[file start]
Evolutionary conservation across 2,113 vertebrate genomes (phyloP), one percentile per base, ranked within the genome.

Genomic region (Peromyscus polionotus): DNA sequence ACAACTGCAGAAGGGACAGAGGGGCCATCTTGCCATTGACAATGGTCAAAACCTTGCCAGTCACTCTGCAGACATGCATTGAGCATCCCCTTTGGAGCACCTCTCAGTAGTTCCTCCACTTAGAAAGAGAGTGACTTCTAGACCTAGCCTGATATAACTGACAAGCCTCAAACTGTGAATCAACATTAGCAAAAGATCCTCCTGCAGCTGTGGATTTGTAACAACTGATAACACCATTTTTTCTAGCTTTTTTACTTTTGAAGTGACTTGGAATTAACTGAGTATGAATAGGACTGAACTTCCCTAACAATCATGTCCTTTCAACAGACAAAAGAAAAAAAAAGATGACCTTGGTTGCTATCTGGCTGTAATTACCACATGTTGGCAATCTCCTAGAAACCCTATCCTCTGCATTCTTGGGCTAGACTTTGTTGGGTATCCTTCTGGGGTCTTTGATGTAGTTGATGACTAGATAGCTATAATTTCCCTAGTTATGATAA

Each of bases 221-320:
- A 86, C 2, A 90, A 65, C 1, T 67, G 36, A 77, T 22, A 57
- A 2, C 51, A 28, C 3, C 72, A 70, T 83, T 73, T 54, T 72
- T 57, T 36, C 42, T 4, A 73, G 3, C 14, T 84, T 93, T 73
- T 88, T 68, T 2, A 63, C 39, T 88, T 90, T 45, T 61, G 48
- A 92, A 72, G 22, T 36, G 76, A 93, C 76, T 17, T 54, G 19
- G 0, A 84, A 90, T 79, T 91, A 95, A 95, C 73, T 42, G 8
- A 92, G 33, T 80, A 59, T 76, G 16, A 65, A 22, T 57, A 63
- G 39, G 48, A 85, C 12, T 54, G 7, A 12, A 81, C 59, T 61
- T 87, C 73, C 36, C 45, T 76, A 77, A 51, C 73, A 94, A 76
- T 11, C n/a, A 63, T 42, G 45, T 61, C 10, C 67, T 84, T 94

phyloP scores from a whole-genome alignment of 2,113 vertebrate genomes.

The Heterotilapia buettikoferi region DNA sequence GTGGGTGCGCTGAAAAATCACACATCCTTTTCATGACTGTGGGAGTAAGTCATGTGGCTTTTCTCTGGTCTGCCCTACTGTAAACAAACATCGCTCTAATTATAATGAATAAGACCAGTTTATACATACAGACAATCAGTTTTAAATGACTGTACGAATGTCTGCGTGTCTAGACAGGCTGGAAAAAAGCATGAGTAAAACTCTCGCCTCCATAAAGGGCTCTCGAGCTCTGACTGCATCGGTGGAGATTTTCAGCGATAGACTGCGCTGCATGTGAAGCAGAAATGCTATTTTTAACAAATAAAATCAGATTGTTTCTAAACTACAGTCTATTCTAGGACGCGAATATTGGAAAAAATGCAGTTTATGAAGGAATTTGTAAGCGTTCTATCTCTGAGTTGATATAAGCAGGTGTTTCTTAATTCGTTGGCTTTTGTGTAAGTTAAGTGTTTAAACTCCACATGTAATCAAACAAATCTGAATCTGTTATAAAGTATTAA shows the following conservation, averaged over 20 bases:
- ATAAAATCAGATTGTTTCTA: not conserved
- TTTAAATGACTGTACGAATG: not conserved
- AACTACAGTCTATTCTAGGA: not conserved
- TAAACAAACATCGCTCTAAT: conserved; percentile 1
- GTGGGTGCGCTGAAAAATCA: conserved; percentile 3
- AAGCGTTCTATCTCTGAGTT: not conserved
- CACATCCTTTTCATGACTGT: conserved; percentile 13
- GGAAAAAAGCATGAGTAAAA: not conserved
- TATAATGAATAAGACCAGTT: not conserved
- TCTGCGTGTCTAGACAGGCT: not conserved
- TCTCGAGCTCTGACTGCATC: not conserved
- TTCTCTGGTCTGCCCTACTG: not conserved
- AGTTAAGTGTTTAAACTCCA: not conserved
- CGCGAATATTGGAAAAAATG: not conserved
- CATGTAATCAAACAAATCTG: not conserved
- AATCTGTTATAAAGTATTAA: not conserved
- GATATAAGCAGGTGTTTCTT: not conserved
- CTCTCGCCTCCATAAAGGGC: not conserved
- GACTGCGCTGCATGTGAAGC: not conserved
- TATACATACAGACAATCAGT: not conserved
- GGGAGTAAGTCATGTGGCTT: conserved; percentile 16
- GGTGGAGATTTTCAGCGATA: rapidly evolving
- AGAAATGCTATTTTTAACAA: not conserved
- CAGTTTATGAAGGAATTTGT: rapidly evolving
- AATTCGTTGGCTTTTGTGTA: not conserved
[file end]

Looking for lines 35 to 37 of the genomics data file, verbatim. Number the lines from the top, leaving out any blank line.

- TATACATACAGACAATCAGT: not conserved
- GGGAGTAAGTCATGTGGCTT: conserved; percentile 16
- GGTGGAGATTTTCAGCGATA: rapidly evolving